Among the tens of thousands of pioneers who left home in covered wagons in the 1800s, headed for the West in hopes of fertile land, gold, or escape from religious or racial persecution, some forty thousand were children. Though the hardships and dangers of the trail were many, these children also witnessed the great and wild beauty of the untouched West and became an integral part of U.S. history. In this unique approach to the history of the wagon trail and western expansion, here are the moving stories of these young pioneers, told in their own words through letters home, diaries, and memoirs. This clear and well-organized presentation is comprehensive, accessible, and richly illustrated with detailed maps and more than ninety archival photos and prints of life on the trail. Endnotes, bibliography, index.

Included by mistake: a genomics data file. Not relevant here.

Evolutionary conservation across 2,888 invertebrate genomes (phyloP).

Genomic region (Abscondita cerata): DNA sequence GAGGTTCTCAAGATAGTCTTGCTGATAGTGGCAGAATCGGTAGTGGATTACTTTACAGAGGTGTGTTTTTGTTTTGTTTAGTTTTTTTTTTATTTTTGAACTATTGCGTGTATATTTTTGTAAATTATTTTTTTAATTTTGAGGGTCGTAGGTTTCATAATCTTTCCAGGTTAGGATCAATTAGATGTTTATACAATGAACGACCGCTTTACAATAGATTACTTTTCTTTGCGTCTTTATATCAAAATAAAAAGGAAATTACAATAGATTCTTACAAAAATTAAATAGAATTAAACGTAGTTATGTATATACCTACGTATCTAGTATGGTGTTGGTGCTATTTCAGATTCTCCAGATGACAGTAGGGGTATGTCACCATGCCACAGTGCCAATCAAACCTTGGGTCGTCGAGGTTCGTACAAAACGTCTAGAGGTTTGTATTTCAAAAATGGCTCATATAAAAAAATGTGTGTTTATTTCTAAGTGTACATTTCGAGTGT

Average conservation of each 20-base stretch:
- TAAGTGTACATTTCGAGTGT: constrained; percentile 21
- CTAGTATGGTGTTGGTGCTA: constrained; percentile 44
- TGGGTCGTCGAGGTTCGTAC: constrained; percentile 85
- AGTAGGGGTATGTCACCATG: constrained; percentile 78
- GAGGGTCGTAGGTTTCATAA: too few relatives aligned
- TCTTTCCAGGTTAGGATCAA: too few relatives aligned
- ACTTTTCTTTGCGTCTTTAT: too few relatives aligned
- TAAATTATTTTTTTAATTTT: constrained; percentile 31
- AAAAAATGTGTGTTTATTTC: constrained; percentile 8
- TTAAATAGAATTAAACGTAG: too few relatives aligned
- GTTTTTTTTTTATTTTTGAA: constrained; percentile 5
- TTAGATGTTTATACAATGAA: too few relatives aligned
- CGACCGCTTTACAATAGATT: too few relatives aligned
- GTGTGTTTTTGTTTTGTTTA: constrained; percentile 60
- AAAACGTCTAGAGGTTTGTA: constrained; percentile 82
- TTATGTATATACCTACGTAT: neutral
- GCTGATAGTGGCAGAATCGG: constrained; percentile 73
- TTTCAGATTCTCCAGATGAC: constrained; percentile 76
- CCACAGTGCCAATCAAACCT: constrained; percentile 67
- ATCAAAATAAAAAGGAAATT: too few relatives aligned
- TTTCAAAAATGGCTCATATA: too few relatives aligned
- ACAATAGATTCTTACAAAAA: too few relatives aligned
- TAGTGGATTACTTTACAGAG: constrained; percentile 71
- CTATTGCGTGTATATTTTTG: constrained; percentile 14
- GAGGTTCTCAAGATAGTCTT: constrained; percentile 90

Ginger gives an overview of the book:
I have a reputation for being a research junkie and in my house, that means tiptoeing around boxes (my style of file cabinets) in my office, stacks of “very important” papers, and teetering towers of reference books that don’t fit into my floor-to-ceiling bookcases. Despite...